Dear Coach: How do I make sure I am getting enough rest/easy recovery time while still fitting in my workouts and strength training?
A: Training for triathlon is a balancing act, so consider these key aspects when you’re planning your rest and recovery days.
Track your resting heart rate (RHR). Consistently take your resting HR upon waking up, preferably while still lying in bed, and keep a log. Track RHR daily to establish a baseline. From there you will be able to associate changes in RHR with fatigue levels and fitness gains. For some, an abnormal increase in RNR is a sign of overreaching.
Structure your schedule. The key is to create a schedule that accounts for your constraints—career, family/social commitments, family time—and overlay these against personal goals (be honest with yourself!). Break your training into smaller cycles. Examples include two days of quality followed by one active recovery day, or three to four days of quality sessions followed up with one to two days of active recovery (which could include a full rest day).
Take recovery/pre-hab seriously. Sleep is a very important factor for recovery; aim for at least seven to eight hours of quality sleep per night to help your body recover and recharge for the next day. Active recovery is a great tool to help your body bounce back between workouts, and it could take the form of an easy swim or easy bike ride, or it can be literally just a walk in the park. If you need a full day off, then take it—without feeling guilty. Finally, a good post-workout stretch, foam roller session, yoga and/or compression attire can help increase your rate of recovery.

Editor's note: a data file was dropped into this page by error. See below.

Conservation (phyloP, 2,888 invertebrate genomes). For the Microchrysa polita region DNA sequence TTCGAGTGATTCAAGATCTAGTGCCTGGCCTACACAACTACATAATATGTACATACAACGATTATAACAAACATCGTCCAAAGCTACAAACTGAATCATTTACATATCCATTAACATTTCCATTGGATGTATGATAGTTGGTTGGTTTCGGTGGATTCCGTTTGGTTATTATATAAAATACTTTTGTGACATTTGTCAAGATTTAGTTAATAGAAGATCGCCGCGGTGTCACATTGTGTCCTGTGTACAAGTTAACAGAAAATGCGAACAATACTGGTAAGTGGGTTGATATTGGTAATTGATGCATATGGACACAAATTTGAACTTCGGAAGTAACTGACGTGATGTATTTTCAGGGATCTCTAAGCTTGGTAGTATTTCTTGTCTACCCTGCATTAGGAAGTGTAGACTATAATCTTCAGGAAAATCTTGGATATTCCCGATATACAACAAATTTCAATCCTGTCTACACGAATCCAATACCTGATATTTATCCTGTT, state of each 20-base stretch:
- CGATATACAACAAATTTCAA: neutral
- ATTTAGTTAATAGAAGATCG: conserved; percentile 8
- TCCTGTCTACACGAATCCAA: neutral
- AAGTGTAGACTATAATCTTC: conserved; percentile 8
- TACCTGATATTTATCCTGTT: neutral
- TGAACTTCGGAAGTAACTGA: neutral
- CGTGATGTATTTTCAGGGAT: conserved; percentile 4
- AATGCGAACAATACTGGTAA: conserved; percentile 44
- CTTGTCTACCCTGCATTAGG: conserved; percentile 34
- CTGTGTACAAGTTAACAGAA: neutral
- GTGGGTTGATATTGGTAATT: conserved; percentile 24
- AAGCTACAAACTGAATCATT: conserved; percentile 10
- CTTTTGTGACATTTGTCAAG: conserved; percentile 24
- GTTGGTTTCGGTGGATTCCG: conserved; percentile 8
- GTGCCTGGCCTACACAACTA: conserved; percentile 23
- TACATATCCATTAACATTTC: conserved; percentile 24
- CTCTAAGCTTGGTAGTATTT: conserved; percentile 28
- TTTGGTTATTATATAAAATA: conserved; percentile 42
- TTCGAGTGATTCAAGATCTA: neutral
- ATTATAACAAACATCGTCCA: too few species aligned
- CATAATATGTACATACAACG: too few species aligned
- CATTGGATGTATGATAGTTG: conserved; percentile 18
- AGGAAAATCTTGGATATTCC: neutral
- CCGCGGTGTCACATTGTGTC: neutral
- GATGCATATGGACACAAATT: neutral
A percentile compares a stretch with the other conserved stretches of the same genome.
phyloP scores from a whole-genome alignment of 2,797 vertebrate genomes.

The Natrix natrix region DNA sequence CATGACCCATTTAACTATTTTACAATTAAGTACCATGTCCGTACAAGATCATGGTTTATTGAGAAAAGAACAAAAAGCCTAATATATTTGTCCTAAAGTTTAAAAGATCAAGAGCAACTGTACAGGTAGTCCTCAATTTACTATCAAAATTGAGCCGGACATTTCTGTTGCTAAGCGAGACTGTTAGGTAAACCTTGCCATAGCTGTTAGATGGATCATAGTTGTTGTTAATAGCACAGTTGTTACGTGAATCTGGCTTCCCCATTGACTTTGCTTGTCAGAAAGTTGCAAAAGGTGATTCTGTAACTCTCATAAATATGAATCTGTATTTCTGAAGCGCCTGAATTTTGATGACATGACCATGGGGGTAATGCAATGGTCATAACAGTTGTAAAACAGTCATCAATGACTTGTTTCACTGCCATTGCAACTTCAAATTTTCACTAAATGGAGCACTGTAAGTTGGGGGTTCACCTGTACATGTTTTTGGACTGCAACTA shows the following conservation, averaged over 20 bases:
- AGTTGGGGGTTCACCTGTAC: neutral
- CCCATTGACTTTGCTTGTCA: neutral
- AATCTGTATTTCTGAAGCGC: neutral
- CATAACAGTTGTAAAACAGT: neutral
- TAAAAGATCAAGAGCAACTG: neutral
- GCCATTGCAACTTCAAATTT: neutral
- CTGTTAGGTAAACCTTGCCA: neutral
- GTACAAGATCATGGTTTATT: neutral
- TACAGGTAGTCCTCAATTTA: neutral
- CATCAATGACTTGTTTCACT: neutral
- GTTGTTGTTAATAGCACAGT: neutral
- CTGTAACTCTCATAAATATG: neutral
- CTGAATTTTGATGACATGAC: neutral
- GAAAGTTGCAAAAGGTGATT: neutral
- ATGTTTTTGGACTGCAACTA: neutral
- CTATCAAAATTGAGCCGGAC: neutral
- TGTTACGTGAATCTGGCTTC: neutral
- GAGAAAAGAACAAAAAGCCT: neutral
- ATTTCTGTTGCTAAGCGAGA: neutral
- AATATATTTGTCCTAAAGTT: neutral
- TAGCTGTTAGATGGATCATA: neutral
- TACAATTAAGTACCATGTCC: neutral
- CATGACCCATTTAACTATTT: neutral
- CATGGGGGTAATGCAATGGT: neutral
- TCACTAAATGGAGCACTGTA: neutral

Strength train the smart way. Strength training should complement your triathlon training, not hurt it. If triathlon is a priority for you, lifting is OK until it negatively impacts your triathlon training. For example, a single strength session shouldn’t leave you sore for two to three days, because then you are essentially sacrificing two to three days of quality triathlon training. Sessions should be 15–30 minutes, two to three times per week. The primary focus should be to strengthen your weak areas (hamstrings, gluteus, hips and core) and improve your flexibility. Incorporate these types of strength sessions after a moderate-intensity day.
Consistency is key. No matter how you decide to structure your training, remember that it is better to train consistently week after week and month after month instead of pushing too hard and missing days, weeks or months due to overtraining or injury.
Andrew Shanks is a coach for Dynamo Multisport based in Atlanta. He has been coaching since 2008 and just received his master’s degree in exercise science.